n Anti-poverty programs: $4,745. Nearly half of this spending subsidizes state Medicaid programs that provide health services to poor families. Other low-income spending includes: Temporary Assistance for Needy Families, food stamps, housing subsidies, child-care subsidies, Supplemental Security Income and low-income tax credits. Anti-poverty spending has surged since 2001: George W. Bush became the first president to spend 3 percent of GDP on federal anti-poverty programs, and President Obama will top 4 percent of GDP this year. State and local governments add an additional 2 percent of GDP.

n Interest on the federal debt: $1,210. The federal government is $12.9 trillion in debt. It owes $8.5 trillion to public bond owners, and the rest to other federal agencies (mostly to repay the Social Security trust fund, which lawmakers raid annually). Record-low interest rates have recently held down these costs. However, an avalanche of new debt and higher interest rates are set to quadruple annual net interest costs by 2019.

n Federal employee retirement benefits: $982. This spending funds the retirement and disability benefits of federal employees, including the military.

n Unemployment benefits: $902. Unemployment costs have doubled this year due to the recession.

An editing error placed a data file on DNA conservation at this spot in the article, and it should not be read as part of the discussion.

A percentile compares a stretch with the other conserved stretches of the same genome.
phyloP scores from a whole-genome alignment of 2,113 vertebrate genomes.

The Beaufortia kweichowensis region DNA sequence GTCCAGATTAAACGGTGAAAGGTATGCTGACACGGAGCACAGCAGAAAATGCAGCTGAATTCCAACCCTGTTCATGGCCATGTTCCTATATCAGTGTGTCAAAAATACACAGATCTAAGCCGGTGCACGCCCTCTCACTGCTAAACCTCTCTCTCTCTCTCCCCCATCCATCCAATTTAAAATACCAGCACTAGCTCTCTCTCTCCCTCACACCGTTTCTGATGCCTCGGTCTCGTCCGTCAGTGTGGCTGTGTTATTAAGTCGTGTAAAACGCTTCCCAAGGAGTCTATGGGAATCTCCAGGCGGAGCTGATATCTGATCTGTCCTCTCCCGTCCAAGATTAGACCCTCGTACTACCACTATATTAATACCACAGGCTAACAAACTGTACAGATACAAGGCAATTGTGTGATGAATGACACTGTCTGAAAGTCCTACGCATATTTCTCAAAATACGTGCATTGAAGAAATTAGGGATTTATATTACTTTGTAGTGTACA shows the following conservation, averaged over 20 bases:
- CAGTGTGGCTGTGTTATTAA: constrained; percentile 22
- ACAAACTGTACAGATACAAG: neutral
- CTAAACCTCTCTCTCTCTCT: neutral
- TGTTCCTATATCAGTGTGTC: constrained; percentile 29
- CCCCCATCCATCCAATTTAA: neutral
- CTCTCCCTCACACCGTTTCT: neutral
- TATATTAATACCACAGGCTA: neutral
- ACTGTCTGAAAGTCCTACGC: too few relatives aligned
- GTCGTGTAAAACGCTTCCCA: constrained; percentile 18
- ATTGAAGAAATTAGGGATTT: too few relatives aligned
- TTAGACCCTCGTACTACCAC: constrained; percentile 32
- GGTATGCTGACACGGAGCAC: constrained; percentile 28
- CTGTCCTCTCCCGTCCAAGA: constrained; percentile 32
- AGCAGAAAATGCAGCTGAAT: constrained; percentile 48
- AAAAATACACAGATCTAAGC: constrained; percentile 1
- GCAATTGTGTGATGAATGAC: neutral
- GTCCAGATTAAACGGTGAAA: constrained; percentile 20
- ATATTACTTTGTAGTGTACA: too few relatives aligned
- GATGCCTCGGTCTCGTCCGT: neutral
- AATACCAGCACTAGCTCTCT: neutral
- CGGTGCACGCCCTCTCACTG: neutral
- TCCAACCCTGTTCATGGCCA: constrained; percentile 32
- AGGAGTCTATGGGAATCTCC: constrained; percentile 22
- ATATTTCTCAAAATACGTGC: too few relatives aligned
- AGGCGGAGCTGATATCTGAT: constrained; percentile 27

n Veterans' benefits: $819. The federal government provides income and health benefits to war veterans. Spending is up 58 percent since 2001.

n Health research/regulation: $699. This spending is up 54 percent since 2001, and much of this growth is concentrated in the National Institute of Health. The category also includes the Food and Drug Administration and dozens of grant programs for health providers.

n Highways/mass transit: $529. Most highway and mass-transit spending is financed by the 18.4 cent per-gallon federal gas tax. Washington subtracts an administrative cost and sends this money back to the states with numerous strings attached. Some economists suggest it would be more efficient to let states collect this tax and decide how to spend the money themselves.

n Justice administration: $452. Justice spending includes federal attorneys and prisons, as well as law-enforcement grant programs. New homeland security costs have added $100 per household to justice spending.

n Education: $415. Education spending is primarily a state and local function; 9 percent of the total comes from Washington. Between 2001 and 2010, federal education spending will have doubled. Most federal dollars are spent on low-income school districts, special education and college student financial aid.

The programs listed above cover $32,349 per household.